Advance Wars, Twenty Years Later
Over the decade-long lifespan of the Game Boy Advance, it became clear that the system was fantastic at a handful of things: bringing classic Nintendo titles to a handheld audience, and introducing that same audience to genres they may not have experienced previously. The influence the GBA had on a generation of gamers is undeniable. One of the absolute best titles on the system is also one of its first: Advance Wars.
Soon to be re-released on Switch (along with its immediate sequel) this winter as Advance Wars 1+ 2: Re-boot Camp, Advance Wars deserves to be celebrated. Strategy games are an increasingly inclusive genre, with different aesthetics to suit every taste. But for many, their first glimpse into the wide world of tactical strategy games was the bright, primary-colored world of Advance Wars.
At Home on a Handheld
Advance Wars was a must-own for anyone with a GBA. While Advance Wars was not a launch title for the system, the game came out within a few months of the handheld console’s release and was an immediate smash hit. While the upcoming remake has garnered attention ever since its E3 reveal, it is worth remembering that the series was hardly a household name in the West at the time of release. In fact, Advance Wars was the first game in the Wars series to ever be released outside of Japan.
It may be twenty years since the debut of Advance Wars, but the Wars franchise has been going strong since 1988. While Famicom Wars, the Japan-only first entry in the series, is unlikely to see a Western release date at this point, players can rest assured with the knowledge that Advance Wars is everything the original was and more. Advance Wars is a fully-imagined remake of Famicom Wars, and immediately made a splash when it was released on the Game Boy Advance.
At a glance, it is easy to see why Advance Wars connected with so many. Its lighthearted tone and anime-inspired visuals struck a chord, but it’s the gameplay that created a generation of tacticians. The cheery visuals and goofy tone mask one of the most intense and intuitive strategy games ever put to console. Its kid-friendly exterior was the bait, but the lengthy campaign with its endlessly replayable missions was the hook.
The compartmentalized structure of this turn-based strategy game is perfect for the portable form factor of the GBA. Missions are short, just right for a car ride or quick play session before bed. Objectives are clear, meaning that picking up the game after not having touched it for a few days was never frustrating. And even if a battle becomes protracted, the way some late-game missions tend to do, saving is a snap. Everything about Advance Wars feels seamless, even twenty years later.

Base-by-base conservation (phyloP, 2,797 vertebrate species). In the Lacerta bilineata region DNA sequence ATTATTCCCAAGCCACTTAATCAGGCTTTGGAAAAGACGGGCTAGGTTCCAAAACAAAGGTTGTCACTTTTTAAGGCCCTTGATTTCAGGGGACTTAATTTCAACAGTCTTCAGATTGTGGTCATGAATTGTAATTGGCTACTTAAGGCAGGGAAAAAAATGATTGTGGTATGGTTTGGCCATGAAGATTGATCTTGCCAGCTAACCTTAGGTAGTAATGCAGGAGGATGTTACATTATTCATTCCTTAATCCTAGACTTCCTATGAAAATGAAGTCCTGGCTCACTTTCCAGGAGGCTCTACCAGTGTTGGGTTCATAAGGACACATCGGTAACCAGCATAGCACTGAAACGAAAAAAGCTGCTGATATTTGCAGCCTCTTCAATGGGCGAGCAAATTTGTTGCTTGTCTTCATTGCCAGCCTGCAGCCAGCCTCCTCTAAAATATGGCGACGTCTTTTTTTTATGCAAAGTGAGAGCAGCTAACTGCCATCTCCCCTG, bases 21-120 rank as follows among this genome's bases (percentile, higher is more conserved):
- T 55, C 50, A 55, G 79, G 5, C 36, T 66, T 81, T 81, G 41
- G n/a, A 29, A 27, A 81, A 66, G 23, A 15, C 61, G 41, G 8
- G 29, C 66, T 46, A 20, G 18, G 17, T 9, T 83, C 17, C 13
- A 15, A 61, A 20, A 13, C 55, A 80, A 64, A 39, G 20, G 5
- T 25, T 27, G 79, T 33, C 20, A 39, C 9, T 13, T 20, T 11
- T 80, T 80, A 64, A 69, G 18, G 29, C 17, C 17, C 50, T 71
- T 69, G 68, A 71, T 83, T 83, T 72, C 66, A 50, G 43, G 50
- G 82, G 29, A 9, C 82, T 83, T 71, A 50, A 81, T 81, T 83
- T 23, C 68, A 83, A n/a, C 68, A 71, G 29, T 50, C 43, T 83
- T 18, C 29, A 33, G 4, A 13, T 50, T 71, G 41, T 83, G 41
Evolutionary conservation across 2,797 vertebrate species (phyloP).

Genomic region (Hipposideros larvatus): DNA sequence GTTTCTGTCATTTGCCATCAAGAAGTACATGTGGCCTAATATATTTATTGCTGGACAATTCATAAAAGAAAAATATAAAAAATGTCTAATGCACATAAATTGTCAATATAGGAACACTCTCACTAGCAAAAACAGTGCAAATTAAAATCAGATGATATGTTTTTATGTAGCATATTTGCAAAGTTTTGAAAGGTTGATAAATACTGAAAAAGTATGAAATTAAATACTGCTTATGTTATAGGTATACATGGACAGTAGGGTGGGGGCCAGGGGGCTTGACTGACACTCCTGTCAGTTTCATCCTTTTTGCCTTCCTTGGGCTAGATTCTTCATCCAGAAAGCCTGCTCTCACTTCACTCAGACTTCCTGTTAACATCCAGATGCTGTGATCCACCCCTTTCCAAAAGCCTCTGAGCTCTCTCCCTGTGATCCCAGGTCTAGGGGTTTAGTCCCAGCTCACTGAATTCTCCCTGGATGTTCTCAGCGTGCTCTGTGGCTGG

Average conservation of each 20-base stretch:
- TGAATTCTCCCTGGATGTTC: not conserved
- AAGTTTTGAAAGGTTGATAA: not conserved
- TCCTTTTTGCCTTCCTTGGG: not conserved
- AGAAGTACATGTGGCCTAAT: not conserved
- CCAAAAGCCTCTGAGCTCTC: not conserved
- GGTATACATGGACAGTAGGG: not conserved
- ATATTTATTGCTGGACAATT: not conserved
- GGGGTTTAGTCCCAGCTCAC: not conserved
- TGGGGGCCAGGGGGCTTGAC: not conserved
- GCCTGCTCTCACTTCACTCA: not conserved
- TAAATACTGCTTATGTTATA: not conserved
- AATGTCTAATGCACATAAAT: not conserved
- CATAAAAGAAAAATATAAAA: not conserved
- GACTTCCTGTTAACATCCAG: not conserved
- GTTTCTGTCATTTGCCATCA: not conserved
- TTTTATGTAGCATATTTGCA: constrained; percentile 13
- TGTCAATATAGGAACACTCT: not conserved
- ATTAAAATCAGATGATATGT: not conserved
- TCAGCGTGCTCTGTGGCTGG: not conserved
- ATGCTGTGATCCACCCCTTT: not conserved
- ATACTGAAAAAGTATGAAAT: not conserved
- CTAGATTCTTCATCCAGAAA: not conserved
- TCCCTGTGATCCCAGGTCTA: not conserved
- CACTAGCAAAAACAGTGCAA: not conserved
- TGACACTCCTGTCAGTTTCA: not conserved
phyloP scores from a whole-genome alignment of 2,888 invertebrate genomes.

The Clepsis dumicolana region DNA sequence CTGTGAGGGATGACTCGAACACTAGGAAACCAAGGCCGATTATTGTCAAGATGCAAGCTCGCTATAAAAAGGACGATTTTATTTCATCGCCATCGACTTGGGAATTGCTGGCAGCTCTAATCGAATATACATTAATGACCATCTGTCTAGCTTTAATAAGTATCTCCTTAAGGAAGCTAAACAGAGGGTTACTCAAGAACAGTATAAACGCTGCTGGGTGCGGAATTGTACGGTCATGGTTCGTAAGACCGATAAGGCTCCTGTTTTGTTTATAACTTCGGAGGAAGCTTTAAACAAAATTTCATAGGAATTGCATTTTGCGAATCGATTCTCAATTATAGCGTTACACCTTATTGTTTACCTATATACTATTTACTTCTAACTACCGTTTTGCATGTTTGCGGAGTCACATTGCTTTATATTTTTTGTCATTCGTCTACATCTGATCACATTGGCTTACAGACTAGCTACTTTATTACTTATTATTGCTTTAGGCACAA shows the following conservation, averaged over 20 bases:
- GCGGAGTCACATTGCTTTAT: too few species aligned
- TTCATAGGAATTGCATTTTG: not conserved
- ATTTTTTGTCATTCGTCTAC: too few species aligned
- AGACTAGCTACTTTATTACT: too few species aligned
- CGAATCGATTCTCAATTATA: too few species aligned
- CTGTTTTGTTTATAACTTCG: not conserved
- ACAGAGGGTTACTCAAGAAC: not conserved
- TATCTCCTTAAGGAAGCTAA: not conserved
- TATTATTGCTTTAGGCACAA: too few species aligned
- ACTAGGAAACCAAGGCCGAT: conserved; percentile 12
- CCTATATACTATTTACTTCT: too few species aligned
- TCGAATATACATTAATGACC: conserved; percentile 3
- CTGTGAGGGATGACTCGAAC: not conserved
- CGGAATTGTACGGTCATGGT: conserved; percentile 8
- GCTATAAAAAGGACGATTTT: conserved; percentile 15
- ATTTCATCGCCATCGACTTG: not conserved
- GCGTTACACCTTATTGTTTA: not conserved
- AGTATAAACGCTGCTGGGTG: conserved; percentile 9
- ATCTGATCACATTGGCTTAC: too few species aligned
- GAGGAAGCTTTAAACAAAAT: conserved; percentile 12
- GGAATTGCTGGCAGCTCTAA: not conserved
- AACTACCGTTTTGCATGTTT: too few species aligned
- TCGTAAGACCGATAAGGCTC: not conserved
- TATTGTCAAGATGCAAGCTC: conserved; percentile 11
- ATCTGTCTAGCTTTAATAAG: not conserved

Strategy games can feel overwhelming to learn. With systems upon systems to master, getting a foot in the door can be tough. But Advance Wars makes it easy, and that is the secret to its enduring success. The set of tutorial missions is snappy and informative, perfectly setting players up for what they can expect over the next several dozen hours. New units and tactics are introduced at a steady pace so that by the time the player reaches the endgame or decides to battle their friends via the link cable, they are ready for anything. While being prepared for anything is a tall order, Advance Wars manages to make this process fun and exciting.
Key to the success of Advance Wars is its single-player campaign. Every battle is judged, with higher rankings awarded to players who achieved victory in as few turns as possible, with few casualties. No matter how good the player is, there is nearly always a chance to earn a better ranking. Delightfully, these rankings can be further complicated by letting players choose different Commanding Officers to lead the charge into battle and even allowing for different victory conditions, depending on the stage. At every turn, Advance Wars bleeds innovation.
The Switch remake of Advance Wars updates the presentation of the Game Boy Advance version, placing more emphasis on the chess-like nature of each board. Character models were always toylike, even in the Famicom and Super Famicom entries of the franchise. The GBA sprites still hold up, however. Every unit is impeccably detailed, and though battles are bloodless, there is real menace at play. Tanks feel big, brutal, and dangerous, and even something as simple as an Anti-Air unit mowing down a hapless infantry platoon feels epic. The art style is timeless, and helps each pitched battle straddle the line between feeling badass and harmless.
Advance Wars is an achievement, bringing an entire franchise to the West in a perfect package. Its influence is undeniable, and it is safe to say that the success of this game paved the way for the eventual Fire Emblem franchise touchdown in the West. While the upcoming remake has been a long time coming, it is more than welcome, and will almost certainly create more new fans than ever before.